When RDS chooses the panels to create a body, they are most often sourced from different stamping companies. “We want the most accurate stampings possible,” Whitaker adds. “If each component is just slightly off, it can add up to big problems when achieving a dimensionally accurate body.”
The old saying, “if you want a job done right, sometimes you must do it yourself,” comes into play for RDS with this new body. The front trunk-wall panel between the floor and the package tray speaker panel is not currently available from any stamping company.
General Motors originally stamped the rear window tray and wall panel as a one-piece panel. The only available reproduction piece is just the upper package tray section alone because there is a demand for use as rust repair.
“We worked with General Motors to develop our one-piece panel that would meet its approval,” Whitaker describes. “We laser cut our panel, and then have seat-back hooks made. We bend these one-piece panels in our shop, spot weld them to the deck panel, and put in the cutouts to appear just like a factory piece.”
Along with the floor fixture, there is an in-car body fixture. The latest RDS design uses a lift and rotisserie system. Everything is held together using Allen bolts and nuts, along with straight-line clamps that fit into the factory tooling holes. Individual sections of fixtures are frequently installed and then removed throughout the process.
“The fixture also utilizes various go/no-go gauges,” Whitaker explains. “During assembly, these gauges assure the doors, all hinges, and window openings are accurately located and are to shape.”
The factory gauging and tooling holes are also part of the process RDS takes very seriously. Duplicating the tooling tolerances to General Motors’ dimensions ensures no new bodywork of door and window glass fitment issues are needed for the final product. As a group, these panels are fixtured to exact dimensions at more than 40-points on the finished body.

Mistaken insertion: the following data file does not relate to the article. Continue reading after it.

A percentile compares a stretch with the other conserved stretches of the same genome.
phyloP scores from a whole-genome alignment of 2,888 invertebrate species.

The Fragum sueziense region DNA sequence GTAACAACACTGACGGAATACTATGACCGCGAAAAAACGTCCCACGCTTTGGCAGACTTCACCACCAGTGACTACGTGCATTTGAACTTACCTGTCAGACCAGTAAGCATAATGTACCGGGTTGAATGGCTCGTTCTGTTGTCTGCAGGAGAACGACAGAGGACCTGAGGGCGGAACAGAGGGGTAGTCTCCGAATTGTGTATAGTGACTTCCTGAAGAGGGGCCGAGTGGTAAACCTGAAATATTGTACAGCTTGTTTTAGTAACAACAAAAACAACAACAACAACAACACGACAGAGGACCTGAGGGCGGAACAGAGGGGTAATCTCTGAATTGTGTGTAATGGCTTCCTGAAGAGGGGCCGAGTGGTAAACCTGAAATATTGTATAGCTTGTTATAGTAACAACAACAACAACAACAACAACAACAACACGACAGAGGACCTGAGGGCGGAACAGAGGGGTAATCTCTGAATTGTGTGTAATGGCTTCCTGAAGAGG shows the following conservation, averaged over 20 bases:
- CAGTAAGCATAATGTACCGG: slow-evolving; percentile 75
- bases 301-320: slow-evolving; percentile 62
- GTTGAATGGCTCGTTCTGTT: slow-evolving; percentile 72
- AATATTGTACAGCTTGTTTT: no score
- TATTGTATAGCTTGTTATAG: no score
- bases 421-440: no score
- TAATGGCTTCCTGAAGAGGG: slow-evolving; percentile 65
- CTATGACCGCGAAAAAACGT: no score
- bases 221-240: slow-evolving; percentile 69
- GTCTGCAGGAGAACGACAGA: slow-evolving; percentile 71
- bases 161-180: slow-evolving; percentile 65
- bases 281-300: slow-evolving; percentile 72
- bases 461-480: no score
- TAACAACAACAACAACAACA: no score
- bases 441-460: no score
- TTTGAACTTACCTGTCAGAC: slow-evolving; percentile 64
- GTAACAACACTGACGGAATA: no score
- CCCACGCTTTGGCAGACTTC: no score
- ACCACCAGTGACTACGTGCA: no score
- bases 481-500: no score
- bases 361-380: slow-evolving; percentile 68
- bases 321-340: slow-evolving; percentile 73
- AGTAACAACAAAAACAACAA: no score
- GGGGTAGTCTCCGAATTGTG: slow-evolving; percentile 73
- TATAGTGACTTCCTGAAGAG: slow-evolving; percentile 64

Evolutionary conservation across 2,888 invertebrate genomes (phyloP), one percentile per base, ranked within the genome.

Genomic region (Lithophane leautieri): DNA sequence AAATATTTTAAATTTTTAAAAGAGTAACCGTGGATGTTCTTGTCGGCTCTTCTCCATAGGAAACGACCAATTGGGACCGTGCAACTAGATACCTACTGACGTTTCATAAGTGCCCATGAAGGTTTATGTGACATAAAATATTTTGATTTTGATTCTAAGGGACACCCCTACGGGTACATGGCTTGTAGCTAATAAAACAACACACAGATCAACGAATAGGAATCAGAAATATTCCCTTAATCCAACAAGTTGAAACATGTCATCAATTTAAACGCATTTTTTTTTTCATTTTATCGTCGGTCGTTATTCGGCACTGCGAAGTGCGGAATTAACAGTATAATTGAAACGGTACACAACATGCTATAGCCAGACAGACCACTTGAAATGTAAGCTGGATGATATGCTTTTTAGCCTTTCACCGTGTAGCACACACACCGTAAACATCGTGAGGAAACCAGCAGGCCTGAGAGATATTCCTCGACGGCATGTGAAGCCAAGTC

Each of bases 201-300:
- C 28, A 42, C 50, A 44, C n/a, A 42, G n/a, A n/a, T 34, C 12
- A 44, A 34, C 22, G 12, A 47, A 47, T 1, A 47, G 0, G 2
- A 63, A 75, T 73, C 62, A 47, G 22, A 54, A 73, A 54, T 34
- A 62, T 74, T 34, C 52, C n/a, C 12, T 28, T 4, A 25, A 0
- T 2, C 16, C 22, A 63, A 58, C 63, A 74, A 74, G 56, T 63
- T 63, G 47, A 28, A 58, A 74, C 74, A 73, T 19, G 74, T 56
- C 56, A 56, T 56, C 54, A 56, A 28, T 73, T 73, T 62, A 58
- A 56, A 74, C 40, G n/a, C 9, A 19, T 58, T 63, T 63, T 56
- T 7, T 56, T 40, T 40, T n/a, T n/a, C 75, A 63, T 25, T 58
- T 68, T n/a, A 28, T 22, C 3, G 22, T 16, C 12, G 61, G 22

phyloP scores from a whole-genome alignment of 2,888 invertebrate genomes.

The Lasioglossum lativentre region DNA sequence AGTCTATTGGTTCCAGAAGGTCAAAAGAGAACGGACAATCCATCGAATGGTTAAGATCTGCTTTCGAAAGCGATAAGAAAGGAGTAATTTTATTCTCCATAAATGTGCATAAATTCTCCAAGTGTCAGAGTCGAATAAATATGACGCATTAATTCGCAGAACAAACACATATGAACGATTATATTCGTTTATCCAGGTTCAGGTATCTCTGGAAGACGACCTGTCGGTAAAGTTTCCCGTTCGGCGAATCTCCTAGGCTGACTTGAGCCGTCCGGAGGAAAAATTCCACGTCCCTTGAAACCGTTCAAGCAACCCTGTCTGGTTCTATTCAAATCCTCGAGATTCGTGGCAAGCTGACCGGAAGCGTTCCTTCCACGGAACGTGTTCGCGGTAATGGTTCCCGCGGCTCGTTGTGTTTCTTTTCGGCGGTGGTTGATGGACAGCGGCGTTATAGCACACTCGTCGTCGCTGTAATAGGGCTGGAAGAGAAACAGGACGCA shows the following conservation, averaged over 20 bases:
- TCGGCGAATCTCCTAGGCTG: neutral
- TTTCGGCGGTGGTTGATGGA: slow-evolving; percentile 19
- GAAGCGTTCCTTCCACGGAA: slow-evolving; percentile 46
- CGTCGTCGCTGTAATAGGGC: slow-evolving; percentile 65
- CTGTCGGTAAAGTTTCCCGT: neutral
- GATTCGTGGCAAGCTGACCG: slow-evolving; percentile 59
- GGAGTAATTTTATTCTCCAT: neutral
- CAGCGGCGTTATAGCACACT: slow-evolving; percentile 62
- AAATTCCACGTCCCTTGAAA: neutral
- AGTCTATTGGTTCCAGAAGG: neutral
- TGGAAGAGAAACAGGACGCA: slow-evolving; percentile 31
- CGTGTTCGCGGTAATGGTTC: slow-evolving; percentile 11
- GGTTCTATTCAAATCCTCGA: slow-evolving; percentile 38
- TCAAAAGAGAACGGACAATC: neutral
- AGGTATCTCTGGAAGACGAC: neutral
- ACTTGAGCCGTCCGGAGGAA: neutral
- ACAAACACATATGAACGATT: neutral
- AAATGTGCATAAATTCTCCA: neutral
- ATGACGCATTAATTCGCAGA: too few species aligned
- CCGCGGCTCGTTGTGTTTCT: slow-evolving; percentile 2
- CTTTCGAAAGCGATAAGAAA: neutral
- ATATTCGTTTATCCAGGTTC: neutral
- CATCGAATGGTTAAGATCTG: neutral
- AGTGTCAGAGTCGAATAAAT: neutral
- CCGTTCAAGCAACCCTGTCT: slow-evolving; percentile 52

Whitaker notes they have received multiple questions from enthusiasts since they debuted the Camaro body during the 2019 SEMA Show. “We have fielded many convertible and Firebird questions for this body.” He explains in both cases, it is not a matter of just putting together different panels.
“The 1970 to ’74 Firebird door doesn’t have the step along the bottom like a Camaro does,” Whitaker describes. “No one is stamping a Firebird door that matches the different design. We are working with companies to make an exact door; we’re just not willing to cut corners. The Firebird version will come with time.”
The same scenario currently exists for a convertible version of the second-generation Camaro. Panels to create the convertible’s top box assembly, special supports, and the inner quarter structure aren’t currently available for a quality end product.
RDS also now offers race body versions of the Chevy II/Nova and’ 67-’69 Camaro bodies. This body option excludes the floor and frame rails, firewall, dash, and wheel tub panels which are removed and customized. The new Camaro body will offer the same optional design.
If you are an aficionado of Chevrolets like the Tri-Five, Chevy II/Nova, or first- and second-gen Camaros, you probably want to achieve a perfect restoration or hot rod. A Real Deal Steel body constructed with all-new metal and exacting fitment quality, is a viable option when compared to the accumulative cost of panels and labor required to restore a rough, 50-year (or older) body shell.
A GM-licensed reproduction body from Real Deal Steel is a more cost-effective option when you want an exceptional car, right down to the windshield clips and body-bolt fitment.